Argos on trying for consecutive wins: it should give us an edge

Times two.

Every Toronto Argonaut knows Saturday’s game against Montreal presents the team with the opportunity to extend its winning streak to two games.

A modest standard to be sure, but for the Argos, winning back-to-back games is something they have yet to accomplish this season.

It’s been on their mind all week long — it’s simply taken too long for this football team to accomplish back to back victories.

And judging from the player reactions leading up to this weekend’s home game against an East Division rival, it’s not acceptable.

“That’s what we have to do,” Argos quarterback Ricky Ray said, as the Argos wrapped Thursday’s practice. “We haven’t been able to put those back-to-back wins together yet. If we want to win our division, we have to do that.

“We’ve been working hard to become the team we want to be, and part of it is getting that winning feeling, doing it in practice, and then doing it on the field in a game.”

The Argos have fostered a belief the team has the coaching staff, the accountability and the talent to win the East. Yet 12 weeks into the season, they’re still fighting for what has been an elusive two-game win streak.

The belief is still there, but the wins are not.

“In my mind, this team works so hard and has five wins,” linebacker Bear Woods said. “It’s been disappointing that way, and it makes me mad (that the team has just five wins). But my mind isn’t blurred by that; we’re in a good position, we’re in a battle for first in our division. Everything is still there for us.”

After the Argos win over Edmonton last week, Woods shouted out a message to his teammates: This is the time of the season when a playoff mentality sets in with every player.

And every player understands that mentality.

For the Argos, though, the building blocks behind achieving even a modest win streak have been rooted in their passing game. In between, there have been inconsistencies with the offensive overall offence, with the defensive secondary, with penalties and discipline, with execution and with what seems the basic task of finding a team identity.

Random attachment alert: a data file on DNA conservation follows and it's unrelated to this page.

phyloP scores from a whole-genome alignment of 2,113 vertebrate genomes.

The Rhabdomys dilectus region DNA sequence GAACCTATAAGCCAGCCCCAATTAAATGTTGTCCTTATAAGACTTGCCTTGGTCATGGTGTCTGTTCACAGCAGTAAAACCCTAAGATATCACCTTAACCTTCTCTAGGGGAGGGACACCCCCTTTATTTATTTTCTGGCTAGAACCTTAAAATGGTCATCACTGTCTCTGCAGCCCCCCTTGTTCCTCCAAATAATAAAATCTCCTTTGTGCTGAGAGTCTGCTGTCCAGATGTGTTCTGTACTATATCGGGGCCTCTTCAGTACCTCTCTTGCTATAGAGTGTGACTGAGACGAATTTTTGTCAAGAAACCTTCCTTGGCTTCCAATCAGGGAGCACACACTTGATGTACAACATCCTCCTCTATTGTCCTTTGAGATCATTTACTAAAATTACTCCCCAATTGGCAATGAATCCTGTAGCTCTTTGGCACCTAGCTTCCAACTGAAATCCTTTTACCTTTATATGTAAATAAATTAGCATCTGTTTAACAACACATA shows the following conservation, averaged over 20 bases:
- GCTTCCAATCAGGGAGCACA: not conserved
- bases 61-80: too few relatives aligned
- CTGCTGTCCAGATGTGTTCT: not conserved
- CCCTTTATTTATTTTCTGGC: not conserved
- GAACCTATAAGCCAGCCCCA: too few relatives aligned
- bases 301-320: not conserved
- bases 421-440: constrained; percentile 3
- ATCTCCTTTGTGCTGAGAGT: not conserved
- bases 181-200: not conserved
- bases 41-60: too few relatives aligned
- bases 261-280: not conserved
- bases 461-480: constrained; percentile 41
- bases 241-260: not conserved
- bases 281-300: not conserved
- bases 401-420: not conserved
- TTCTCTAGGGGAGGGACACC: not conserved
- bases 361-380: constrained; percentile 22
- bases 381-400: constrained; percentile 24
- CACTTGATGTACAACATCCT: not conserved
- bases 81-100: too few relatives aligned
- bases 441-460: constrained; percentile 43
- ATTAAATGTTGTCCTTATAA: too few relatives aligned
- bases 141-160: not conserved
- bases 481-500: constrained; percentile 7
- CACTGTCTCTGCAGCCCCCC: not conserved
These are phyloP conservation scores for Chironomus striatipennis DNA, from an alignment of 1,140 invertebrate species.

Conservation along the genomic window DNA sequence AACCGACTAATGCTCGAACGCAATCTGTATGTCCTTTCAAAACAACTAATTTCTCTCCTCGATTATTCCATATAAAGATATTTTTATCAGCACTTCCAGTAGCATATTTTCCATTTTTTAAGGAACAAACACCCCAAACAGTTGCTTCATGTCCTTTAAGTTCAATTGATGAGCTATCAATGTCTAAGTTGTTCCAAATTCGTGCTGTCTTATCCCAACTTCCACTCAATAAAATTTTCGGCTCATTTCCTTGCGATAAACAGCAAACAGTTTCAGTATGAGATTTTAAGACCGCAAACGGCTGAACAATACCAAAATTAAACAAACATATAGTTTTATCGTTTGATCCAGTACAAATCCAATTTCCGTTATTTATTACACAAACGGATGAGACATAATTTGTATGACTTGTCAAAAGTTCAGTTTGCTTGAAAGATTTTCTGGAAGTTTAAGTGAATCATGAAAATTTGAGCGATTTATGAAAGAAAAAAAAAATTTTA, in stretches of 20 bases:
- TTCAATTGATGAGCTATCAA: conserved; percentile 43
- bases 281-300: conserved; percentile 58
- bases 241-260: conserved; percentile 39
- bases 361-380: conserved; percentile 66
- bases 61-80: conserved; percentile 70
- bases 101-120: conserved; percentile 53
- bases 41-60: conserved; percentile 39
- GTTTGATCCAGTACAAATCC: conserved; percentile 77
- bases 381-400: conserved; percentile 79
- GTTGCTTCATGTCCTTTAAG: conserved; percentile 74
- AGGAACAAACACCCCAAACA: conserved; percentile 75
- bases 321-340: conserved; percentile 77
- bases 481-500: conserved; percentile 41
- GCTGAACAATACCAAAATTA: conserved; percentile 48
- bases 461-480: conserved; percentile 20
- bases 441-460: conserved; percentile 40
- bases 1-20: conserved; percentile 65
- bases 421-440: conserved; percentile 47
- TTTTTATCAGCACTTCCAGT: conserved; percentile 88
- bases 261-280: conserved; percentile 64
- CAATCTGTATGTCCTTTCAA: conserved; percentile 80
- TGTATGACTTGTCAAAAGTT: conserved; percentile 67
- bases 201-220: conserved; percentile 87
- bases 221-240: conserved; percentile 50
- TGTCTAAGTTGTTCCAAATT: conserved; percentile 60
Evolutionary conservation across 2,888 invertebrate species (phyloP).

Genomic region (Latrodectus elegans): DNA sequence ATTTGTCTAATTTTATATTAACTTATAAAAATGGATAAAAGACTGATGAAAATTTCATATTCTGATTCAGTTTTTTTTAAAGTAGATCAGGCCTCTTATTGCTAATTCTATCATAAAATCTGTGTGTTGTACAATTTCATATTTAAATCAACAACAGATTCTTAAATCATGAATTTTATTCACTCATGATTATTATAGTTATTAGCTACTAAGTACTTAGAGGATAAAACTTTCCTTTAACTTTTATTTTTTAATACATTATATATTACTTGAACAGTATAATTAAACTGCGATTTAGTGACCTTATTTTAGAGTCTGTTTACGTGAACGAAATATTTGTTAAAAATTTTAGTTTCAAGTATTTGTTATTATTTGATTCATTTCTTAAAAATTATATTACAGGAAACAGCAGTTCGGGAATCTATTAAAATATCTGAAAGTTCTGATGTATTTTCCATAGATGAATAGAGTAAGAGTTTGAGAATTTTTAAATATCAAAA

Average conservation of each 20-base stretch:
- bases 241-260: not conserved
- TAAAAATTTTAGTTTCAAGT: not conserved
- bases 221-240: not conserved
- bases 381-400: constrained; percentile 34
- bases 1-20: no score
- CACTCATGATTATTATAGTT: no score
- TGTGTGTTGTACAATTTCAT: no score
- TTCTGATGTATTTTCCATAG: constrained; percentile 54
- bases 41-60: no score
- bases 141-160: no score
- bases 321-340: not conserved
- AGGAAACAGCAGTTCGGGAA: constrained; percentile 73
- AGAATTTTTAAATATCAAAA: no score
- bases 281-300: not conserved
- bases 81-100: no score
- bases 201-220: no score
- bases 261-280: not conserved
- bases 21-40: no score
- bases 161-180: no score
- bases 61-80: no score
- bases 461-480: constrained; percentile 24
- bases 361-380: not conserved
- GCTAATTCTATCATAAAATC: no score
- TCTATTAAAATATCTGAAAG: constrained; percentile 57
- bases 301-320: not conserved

“At this time of year, to have that goal of winning back-to-back games, it should give us an edge. You have to win back-to-back games to be a championship team,” Woods said.

“We’ll find more about ourselves when we play Montreal Saturday, and we’ll find more about ourselves when we play Hamilton the next week. It’s playoff football now, now’s the time, and that’s what I wanted to articulate to the guys.”

Argos offensive lineman Chris Van Zehl concurred.

“This is the home stretch, this is when you are already in playoff mode,” he said. “You come out of the first two thirds of the season, and you enter the final third of the season, so every game matters, every point matters.”

Saturday’s game marks the third and final regular-season meeting between Toronto and Montreal. The Argos sit in second place in the East, a point behind first-place Ottawa, while Montreal is in third, four points behind the Argos.

In other words, Saturday’s game is the most important game of the season for both clubs, since an Argo win puts Montreal in a deep hole in the standings. A victory would put the Argos that much closer to hosting a first ever CFL playoff game at BMO Field, and the first playoff game in Toronto since 2013.

“It says we haven’t played consistent enough football,” Argos coach Marc Trestman said about the lack of back-to-back wins.

The coach spent part of Thursday showing his team films of championship players like Als quarterback Darian Durant, who won the Grey Cup with Saskatchewan in 2013.

“That’s what we’ve been building towards and the next step now is back-to-back wins.”

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